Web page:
February 1, 2008
February 1, 2008 - The U.S. Department of Agriculture's Animal and Plant Health Inspection Service (APHIS) is amending its regulations regarding the importation of animals and animal products. APHIS is removing several restrictions regarding animal identification and ruminant materials processing from regions that present a minimal risk of introducing bovine spongiform encephalopathy (BSE) into the United States. Currently, Canada is the only country that meets the requirements for a minimal-risk region.
This amended rule makes final several non-substantial changes from a proposed rule and becomes effective Feb. 19, 2008.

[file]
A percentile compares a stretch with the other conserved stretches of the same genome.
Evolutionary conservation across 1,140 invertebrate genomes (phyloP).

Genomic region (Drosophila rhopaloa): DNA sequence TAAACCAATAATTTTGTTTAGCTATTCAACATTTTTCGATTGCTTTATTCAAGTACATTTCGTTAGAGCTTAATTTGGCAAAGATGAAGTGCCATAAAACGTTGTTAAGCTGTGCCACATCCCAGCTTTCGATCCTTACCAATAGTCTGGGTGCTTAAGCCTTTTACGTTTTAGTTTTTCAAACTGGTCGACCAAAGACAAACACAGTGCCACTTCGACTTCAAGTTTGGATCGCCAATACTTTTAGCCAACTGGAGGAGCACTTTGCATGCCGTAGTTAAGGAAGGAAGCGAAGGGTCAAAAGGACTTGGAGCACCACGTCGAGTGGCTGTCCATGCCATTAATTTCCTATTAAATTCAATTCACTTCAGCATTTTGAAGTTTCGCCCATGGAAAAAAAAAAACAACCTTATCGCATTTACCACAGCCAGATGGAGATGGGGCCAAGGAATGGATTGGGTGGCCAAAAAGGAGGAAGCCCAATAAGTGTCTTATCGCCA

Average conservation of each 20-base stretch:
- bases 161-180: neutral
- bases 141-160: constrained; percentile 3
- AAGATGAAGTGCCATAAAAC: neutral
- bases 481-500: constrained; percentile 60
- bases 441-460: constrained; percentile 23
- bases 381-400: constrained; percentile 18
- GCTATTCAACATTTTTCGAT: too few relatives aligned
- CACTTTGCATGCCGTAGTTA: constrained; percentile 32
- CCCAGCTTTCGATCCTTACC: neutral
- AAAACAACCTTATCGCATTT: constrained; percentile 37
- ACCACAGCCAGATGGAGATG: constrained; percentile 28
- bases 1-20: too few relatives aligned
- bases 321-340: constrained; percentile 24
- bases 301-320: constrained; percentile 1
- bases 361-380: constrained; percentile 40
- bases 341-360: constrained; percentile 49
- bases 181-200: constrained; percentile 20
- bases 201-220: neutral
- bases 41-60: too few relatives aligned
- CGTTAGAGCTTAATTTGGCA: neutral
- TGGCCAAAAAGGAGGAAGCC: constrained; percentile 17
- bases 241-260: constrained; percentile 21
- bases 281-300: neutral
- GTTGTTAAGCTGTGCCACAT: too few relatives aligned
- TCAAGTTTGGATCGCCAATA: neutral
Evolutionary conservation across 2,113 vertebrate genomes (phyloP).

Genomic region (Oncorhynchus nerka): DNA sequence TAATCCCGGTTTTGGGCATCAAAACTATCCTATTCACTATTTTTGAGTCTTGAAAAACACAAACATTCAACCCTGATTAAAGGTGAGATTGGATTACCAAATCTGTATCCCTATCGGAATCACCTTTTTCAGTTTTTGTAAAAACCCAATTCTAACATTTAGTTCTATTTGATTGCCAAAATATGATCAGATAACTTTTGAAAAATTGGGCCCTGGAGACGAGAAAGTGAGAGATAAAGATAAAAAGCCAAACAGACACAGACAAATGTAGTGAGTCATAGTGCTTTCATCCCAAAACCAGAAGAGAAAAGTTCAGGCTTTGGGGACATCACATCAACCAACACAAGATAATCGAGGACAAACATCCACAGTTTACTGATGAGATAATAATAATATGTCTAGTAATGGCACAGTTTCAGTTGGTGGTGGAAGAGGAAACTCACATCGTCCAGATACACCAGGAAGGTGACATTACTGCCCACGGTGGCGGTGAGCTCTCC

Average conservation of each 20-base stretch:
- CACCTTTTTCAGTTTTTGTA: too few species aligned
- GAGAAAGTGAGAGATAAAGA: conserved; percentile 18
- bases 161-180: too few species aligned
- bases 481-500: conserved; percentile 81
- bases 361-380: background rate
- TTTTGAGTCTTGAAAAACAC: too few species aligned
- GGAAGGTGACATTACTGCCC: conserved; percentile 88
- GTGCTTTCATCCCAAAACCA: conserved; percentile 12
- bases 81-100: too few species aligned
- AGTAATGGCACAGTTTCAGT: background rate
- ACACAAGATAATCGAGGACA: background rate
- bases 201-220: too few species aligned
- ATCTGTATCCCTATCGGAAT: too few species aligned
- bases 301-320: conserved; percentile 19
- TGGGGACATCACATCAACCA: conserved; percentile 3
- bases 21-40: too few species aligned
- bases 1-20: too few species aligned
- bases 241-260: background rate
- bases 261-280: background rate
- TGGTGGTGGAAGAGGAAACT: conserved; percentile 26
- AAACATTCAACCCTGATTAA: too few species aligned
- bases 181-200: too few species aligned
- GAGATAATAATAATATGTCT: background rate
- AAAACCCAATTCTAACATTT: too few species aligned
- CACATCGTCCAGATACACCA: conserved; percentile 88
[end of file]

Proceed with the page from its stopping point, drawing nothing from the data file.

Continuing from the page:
In particular, the rule allows for individual identification of animals by means other than ear tags and the importation of hide-derived gelatin for any use.
As the regulation relates to sheep and goats imported from Canada, ewes must not be pregnant when entering the United States, lambs must be less than 12 months of age when imported into the United States and when slaughtered, sheep must be from a flock subject to a ruminant feed ban equivalent to the requirements established by the U.S. Food and Drug Administration and they must be officially identified with unique individual identification that is traceable to the premises of origin of the animal. Animals may be moved from the port of entry only to a designated feedlot or to a recognized slaughtering establishment.
The full rule can be read at http://a257.g.akamaitech.net/7/257/2422/01jan20081800/edocket.access.gpo.gov/2008/E8-883.htm